If you want to look at other interesting designs, check this UAV that can autonomously transition from quadcopter flight to that of a fixed-wing aircraft or this VTOL airplane / quadcopter mashup.

Filed under: drone hacks, news

Ducted Fan Drone Uses 1 Rotor for VTOL

Multi-rotor fixed-pitch aircraft – quad, hexa, octa copters – are the current flavor of the season with hobby and amateur flight enthusiasts. The serious aero-modeling folks prefer their variable-pitch, single rotor heli’s. Defense and military folks, on the other hand, opt for a fixed wing UAV design that needs a launch mechanism to get airborne. A different approach to flight is the ducted fan, vertical take-off and landing UAV. [Armin Strobel] has been working on just such a design since 2001. However, it wasn’t until recent advances in rapid-prototyping such as 3D printing and availability of small, powerful and cheap flight controllers that allowed him to make some progress. His Ducted Fan VTOL UAV uses just such recent technologies.

Ducted fan designs can use either swivelling tilt rotors that allow the craft to transition from vertical flight to horizontal, or movable control surfaces to control thrust. The advantage is that a single propeller can be used if the model is not too big. This, in turn, allows the use of internal combustion engines which cannot be used in multi-rotor craft (well, they’ve proven difficult to use thus far).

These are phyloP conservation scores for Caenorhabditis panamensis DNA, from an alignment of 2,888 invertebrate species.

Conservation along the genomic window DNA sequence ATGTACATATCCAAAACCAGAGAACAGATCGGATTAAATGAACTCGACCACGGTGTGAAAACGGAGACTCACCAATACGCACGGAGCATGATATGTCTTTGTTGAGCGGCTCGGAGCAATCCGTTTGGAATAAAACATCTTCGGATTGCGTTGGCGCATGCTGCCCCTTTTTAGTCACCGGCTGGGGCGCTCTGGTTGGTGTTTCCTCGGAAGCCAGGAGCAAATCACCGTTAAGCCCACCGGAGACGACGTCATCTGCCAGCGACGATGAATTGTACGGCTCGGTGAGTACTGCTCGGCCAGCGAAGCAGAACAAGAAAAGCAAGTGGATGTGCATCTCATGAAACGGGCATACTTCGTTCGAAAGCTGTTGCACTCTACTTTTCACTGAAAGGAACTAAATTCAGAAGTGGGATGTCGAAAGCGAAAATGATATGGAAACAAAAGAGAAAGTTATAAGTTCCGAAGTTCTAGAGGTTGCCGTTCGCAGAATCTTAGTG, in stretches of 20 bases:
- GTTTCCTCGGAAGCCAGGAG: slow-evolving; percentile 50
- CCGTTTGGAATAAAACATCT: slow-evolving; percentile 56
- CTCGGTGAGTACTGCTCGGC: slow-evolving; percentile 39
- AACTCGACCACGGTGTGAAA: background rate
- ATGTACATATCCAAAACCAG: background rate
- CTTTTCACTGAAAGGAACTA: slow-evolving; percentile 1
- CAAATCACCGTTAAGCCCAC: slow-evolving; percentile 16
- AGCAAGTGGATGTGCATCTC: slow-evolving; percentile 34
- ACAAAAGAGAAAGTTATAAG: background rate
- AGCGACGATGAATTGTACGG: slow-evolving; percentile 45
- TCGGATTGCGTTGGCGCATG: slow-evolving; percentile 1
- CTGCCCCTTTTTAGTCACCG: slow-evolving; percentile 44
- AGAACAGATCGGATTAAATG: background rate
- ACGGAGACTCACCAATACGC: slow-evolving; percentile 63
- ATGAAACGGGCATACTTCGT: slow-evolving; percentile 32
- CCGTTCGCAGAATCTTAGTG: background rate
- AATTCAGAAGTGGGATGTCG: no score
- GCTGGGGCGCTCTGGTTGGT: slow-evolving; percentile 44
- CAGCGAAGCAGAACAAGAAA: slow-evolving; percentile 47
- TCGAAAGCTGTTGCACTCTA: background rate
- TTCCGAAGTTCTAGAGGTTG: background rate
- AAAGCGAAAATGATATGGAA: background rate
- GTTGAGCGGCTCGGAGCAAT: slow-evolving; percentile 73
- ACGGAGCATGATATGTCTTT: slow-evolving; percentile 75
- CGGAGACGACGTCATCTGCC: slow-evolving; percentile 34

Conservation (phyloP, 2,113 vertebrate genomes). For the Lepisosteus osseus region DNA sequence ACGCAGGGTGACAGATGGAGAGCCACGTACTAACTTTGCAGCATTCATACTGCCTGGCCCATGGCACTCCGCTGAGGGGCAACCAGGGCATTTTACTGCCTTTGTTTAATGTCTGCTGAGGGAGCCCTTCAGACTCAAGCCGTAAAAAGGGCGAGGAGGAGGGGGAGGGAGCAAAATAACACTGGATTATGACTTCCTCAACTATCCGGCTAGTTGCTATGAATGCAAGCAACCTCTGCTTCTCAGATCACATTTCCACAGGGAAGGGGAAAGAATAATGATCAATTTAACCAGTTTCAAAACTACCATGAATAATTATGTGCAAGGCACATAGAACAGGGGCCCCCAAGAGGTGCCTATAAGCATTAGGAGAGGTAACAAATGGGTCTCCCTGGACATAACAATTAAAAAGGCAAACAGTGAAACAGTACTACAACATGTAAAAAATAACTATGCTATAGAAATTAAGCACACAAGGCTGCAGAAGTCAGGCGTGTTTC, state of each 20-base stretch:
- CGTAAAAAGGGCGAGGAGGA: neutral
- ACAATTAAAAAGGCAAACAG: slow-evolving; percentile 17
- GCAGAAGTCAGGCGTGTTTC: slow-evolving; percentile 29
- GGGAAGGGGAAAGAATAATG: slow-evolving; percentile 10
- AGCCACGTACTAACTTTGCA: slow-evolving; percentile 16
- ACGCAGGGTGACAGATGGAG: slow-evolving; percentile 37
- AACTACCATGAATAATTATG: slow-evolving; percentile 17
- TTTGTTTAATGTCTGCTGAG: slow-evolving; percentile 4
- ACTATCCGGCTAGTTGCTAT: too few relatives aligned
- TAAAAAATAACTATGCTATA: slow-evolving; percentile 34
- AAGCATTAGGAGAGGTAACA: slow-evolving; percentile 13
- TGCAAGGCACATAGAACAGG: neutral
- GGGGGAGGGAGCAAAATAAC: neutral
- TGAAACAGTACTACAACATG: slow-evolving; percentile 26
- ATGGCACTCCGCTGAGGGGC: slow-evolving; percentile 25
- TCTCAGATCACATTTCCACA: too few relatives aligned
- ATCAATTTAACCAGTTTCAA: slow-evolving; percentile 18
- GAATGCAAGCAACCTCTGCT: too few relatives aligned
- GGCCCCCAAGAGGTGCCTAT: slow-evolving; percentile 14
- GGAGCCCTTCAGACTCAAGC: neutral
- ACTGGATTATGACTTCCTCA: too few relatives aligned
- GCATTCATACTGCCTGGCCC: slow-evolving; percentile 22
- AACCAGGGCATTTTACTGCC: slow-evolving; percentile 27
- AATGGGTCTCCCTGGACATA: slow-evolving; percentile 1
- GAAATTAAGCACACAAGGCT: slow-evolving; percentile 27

[Armin] started this project in 2001 in a configuration where the centre of gravity is located beneath trust vectoring, giving the advantage of stability. Since there were no hobby autopilots available at the time, it was only equipped with one gyroscope and a mechanical mixer to control the vehicle around the vertical axis. Unfortunately, the craft was destroyed during the first flight, after having managed a short flight, and he stopped further work on it – until now. To start with, he built his own 3D printer – a delta design with a big build volume of 400mm3. 3D printing allowed him to build a structure which already included all the necessary mount points and supports needed to fix servos and other components. The in-fill feature allowed him to make his structure stiff and lightweight too.

Intending to build his own auto-pilot, he experimented with a BeagleBone Black connected to a micro controller to interface with the sensors and actuators. But he wasn’t too happy with initial results, and instead opted to use the PixHawk PX4 auto-pilot system. The UAV is powered by one 3-cell 3500mAh LiPo. The outside diameter of the duct is 30cm (12”), the height is 55cm (22”) and the take-off weight is about 1.2kg (2.6 pound). It has not yet been flown, since he is still waiting for the electronics to arrive, but some bench tests have been conducted with satisfactory results. In the meantime, he is looking to team up with people who share similar interests, so do get in touch with him if this is something up your alley.

If you want to look at other interesting designs, check this UAV that can autonomously transition from quadcopter flight to that of a fixed-wing aircraft or this VTOL airplane / quadcopter mashup.

Filed under: drone hacks, news